What Ntozake Shange Taught Me About Black Women’s Power

I became acquainted with Ntozake Shange’s work nearly 20 years ago, thanks to my mentor DeNeen Brown. She organized a group of black women staff writers at The Washington Post to do a live reading of Shange’s canonic play “For Colored Girls Who Have Considered Suicide When the Rainbow Was Enuf” at a local library. I was an intern and the youngest of the group, so I was well-cast as the ingenue Lady in Yellow.

Shange’s innovative “choreopoem” about love, resilience, joy, pain, dance and song bound us women writers together in a sisterhood that served as a shield and balm at our powerful and sometimes toxic workplace for years after. I was thrilled at the chance to interview Shange last month, on the eve of her 70th birthday, as she was poised to accept a lifetime literary achievement award from the Hurston/Wright Foundation.

She was completely gracious, but the accumulation of lifetime of health challenges — a series of strokes, mental illness, addiction ― was wearing her down. She juggled 10 public appearances in 15 days and did not end up attending the award ceremony because she was feeling unwell.

A few days later, we learned Shange had passed on.

I am still savoring the last bits of wisdom she shared with me during our conversation. She was celebrating her eighth decade in the most colored girl way possible — with radical self-care. “I got new braids in my hair, I got my nose pierced and I got my nails done,” she told me.

I am still savoring the last bits of wisdom she shared with me during our conversation.

We commiserated about the trauma of witnessing the recent Supreme Court confirmation hearings, and then-nominee Brett Kavanaugh’s grotesque display of white male privilege. “I thought he was a bastard,” she said. “I thought he was a danger to women.”

She shared a Me Too story of her own, from 1972. She was pursuing a Ph.D. in American Studies and her adviser — whose name she spelled out, and who is apparently still living — made a sexual overture. So she dropped out. “I never went back to class,” she said. “I dropped out of the whole program. There was nothing called ‘sexual harassment.’ There was no such thing as ‘date rape.’ Those terms weren’t around yet.”

When I asked what was most misunderstood about her work, she spoke to the gender wars stoked by ”For Colored Girls’” unflinching depictions of the interior lives of black women. Some black readers viewed frank portrayals of domestic violence and abuse as a betrayal, as airing a beleaguered community’s dirty laundry for all the world to see.

“They always misunderstood that the reality of black women’s lives was an attack on black men,” she said. But as the Me Too moment continues to reveal, it is not the black community’s dirty laundry, but the entire world’s, that needs to be aired in order for us all to breathe.  

The author and her former colleagues perform a reading of "For Colored Girls Who Have Considered Suicide When the Rainbow Is

The author and her former colleagues perform a reading of “For Colored Girls Who Have Considered Suicide When the Rainbow Is Enuf.”

Shange wrote about black women, who bear more social burdens and do more than a fair share of the emotional and political labor in this country. That it remains controversial to center their voices and their struggles all these years later remains astonishing to me.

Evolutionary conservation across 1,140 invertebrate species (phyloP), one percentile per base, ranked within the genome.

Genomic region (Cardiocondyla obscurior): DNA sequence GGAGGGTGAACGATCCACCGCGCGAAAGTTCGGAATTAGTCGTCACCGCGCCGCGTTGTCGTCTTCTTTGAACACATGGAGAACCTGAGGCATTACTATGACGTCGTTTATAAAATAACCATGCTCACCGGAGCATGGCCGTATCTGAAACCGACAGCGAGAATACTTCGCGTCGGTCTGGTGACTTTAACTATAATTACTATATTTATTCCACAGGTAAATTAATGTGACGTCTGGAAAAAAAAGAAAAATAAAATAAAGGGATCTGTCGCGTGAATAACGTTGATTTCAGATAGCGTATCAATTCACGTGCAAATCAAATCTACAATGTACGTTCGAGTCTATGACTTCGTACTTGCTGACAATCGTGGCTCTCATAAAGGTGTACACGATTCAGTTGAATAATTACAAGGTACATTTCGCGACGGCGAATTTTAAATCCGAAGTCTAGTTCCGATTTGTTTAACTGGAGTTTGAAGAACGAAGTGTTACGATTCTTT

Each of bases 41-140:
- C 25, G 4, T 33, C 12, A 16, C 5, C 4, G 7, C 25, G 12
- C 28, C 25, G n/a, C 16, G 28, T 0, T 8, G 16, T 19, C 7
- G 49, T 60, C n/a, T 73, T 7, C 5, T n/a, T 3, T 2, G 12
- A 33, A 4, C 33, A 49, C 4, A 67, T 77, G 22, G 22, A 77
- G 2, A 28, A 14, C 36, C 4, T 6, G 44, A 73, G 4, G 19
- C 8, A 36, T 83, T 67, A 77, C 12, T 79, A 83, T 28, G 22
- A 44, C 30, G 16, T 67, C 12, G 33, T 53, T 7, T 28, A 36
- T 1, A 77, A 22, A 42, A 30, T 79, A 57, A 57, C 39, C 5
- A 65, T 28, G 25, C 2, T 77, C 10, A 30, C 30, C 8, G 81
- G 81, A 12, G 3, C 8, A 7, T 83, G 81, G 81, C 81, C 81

But telling painful truths is part of the work. “That is the role of artists, to see what is happening now, in order to see a future,” Shange told me. “Our immediate reality is so complex that it is hard for us to see a future. But that is what our obligation is.” 

I attended Shange’s memorial service at a D.C. church on Monday. The invitation instructed us to arrive in bright colors. The pews were filled with ladies in yellow, red, orange, green, blue, purple, brown, pink — characters from ”For Colored Girls.” And there was a rainbow of men and women wearing tignon, kente and African ankara, kuba and batik prints. Twenty-two speakers paid tribute to Shange, including her daughter, the anthropologist Savannah Shange, who, in an especially touching remembrance, described fixing footnotes to her first book while grieving the loss of her mother.

The ageless choreographer Dianne McIntyre, Shange’s former teacher, performed a quiet homage, her elegant hands twirling and her lean body bending, bobbing and bowing in salute to a blown-up black and white photograph of Shange. A squad — black theater luminaries like Shange’s sister, the playwright Ifa Bayeza, and dramatists Thulani Davis and Renee Charlow, surrounded her with joy and laughter, and made sure her journey to the ancestors was paved in song. A dance party broke out down the aisles to Hector Lavoe’s “Aguanile.”  

It was poignant and perfect in every way. Scholar and activist Alexis Pauline Gumbs closed the service by leading us in breathing and in chanting Shange’s words, she said, so that “it never ends.” “We know what happened, and we know what to do,” Gumbs said, smiling. The space Shange cleared for all of us to live out loud is forever. And there is still so much more to be done.  

As Shange wrote, “I write for young girls of color, for girls who don’t even exist yet, so that there is something there for them when they arrive.” 

Natalie Hopkinson is the author most recently of “A Mouth is Always Muzzled.”

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